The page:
Republicans fear erratic messaging is dooming their tax sales pitch. Truth is, voters aren't buying the message.
Some Republicans are still clinging to the idea that they can sell their tax giveaway to corporations and billionaires during this year midterm election cycle. But they insist Trump is stepping all over their plans with his erratic behavior and muddled messaging.
Republicans seem to be less willing to acknowledge reality that the party's signature legislative achievement under Trump is simply widely unpopular with voters.
"People aren't talking about it enough, and when people aren’t talking about it enough, that's a problem," Rep. Steve Stivers (R-OH), chairman of the National Republican Congressional Committee, told the Washington Examiner.
It's pretty clear, though, that Trump is the one who isn't talking enough about it. Instead, he's been focused on trying to start a trade war, when not denigrating immigrants or lashing out at former FBI Director James Comey and special counsel Robert Mueller.
Earlier this month, for instance, Trump traveled to West Virginia for what was billed as a "Roundtable Discussion on Tax Reform." But he quickly ditched his prepared remarks about taxes, calling them "boring," and turned the event into ugly political rally.
"Remember my opening remarks at Trump Tower?” he said, referring to his racist campaign kick-off in 2015. "I used the word 'rape.' And yesterday it came out where, this journey coming up, women are raped at levels that nobody’s ever seen before."
Indeed, Trump's erratic behavior makes it nearly impossible for Republican to focus a public discussion on taxes. In recent weeks, Trump and the White House have become completely consumed by the Stormy Daniels hush-money scandal, as well as the blockbuster news that the FBI raided the office and home of Trump's personal attorney, Michael Cohen, were raided.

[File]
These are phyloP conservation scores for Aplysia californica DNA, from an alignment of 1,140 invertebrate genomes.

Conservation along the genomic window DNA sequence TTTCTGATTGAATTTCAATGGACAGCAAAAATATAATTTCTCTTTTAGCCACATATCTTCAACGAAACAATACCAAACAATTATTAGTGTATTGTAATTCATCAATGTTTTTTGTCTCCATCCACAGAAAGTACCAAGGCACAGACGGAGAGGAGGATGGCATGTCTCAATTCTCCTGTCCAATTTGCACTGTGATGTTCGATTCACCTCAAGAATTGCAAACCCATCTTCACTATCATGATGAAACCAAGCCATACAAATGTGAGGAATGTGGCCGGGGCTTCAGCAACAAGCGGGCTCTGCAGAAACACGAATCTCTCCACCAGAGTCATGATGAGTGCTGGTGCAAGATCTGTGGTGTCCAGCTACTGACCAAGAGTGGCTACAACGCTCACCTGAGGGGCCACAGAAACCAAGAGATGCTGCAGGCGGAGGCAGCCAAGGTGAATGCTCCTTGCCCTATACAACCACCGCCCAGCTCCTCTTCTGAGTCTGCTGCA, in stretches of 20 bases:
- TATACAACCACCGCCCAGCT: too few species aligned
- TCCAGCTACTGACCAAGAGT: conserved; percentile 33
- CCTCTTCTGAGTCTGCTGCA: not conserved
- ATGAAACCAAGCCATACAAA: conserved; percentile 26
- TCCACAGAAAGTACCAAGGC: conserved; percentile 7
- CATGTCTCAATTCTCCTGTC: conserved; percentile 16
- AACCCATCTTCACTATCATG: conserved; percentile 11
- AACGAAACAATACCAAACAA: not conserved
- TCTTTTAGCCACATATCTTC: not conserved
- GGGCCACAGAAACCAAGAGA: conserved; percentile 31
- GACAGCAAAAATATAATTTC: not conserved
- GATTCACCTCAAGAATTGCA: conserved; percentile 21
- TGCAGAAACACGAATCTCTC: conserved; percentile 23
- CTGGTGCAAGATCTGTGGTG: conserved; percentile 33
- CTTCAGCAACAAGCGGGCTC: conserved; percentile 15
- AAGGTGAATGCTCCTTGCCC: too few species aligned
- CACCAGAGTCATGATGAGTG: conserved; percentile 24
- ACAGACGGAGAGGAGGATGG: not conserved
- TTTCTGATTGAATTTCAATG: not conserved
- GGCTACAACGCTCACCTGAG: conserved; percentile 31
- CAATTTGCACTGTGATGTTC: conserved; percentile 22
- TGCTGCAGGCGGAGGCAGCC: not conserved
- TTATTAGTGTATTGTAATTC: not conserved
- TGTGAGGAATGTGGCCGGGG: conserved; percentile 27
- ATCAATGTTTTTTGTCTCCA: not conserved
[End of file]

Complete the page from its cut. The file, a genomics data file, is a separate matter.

It also can't help that Speaker Paul Ryan, the chief proponent of the tax bill, has essentially admitted defeat and decided to retire from Congress at the end of his term, making him a far less effective messenger.
But would focusing on the tax bill actually help Republicans? Not likely.
Nationally, just 27 percent of Americans approve of the bill, which Republicans thought was going to be the hallmark of their midterm campaigns. Indeed, at the time of the signing, Trump bragged, "I don’t think I’m going to have to travel too much to sell it. I think it’s selling itself."
In an affluent state like New Jersey where the GOP tax bill should, in theory, be popular with voters, just 19 percent think their taxes will go down thanks to the GOP bill.
Privately, Republicans have reason to panic because they already know the tax bill isn't working electorally. It's not working in purple states (Virginia), and it's not working in red states (Alabama). In both those places, Republicans last year lost statewide races they thought they could win, in part by running on a tax cut agenda.
Republicans also tried that in Pennsylvania, for the special election in the 18th District. GOP-friendly groups initially spent heavily on pro-tax cut television ads, only to pull them when it became clear the message was not resonating with voters, who flipped the solidly Republican district blue last month.
And oh yeah, Trump still won't release his tax returns. Voters have likely noticed that.